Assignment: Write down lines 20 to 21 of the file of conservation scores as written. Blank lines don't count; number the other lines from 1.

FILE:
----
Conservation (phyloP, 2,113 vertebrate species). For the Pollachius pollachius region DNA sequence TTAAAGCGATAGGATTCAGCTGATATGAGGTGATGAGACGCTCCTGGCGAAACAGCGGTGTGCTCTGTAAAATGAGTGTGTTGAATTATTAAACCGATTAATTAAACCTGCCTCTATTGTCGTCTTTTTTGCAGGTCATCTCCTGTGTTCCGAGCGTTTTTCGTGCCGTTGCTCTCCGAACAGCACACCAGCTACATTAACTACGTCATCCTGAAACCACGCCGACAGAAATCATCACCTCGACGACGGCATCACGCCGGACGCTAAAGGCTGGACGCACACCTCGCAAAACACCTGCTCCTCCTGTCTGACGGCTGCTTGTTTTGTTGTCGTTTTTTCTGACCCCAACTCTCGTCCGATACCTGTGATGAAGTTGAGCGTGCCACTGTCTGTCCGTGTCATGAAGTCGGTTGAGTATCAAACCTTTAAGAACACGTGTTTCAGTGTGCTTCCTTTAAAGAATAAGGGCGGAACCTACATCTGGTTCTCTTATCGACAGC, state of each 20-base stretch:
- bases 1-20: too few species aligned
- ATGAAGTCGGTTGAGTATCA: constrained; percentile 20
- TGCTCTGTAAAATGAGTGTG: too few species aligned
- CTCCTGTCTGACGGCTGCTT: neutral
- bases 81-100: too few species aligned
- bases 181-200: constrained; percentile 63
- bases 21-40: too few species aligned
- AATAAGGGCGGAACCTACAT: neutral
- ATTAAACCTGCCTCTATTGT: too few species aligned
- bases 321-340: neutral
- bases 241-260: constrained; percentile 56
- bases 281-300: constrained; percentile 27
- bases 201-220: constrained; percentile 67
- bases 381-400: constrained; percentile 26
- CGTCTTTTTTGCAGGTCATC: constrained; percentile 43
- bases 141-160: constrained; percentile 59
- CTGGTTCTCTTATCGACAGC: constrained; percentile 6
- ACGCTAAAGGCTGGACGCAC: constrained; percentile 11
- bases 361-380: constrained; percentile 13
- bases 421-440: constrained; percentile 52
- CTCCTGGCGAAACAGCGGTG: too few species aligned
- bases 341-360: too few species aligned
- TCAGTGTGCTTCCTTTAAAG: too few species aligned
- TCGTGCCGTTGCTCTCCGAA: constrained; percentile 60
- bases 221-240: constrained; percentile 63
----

- bases 361-380: constrained; percentile 13
- bases 421-440: constrained; percentile 52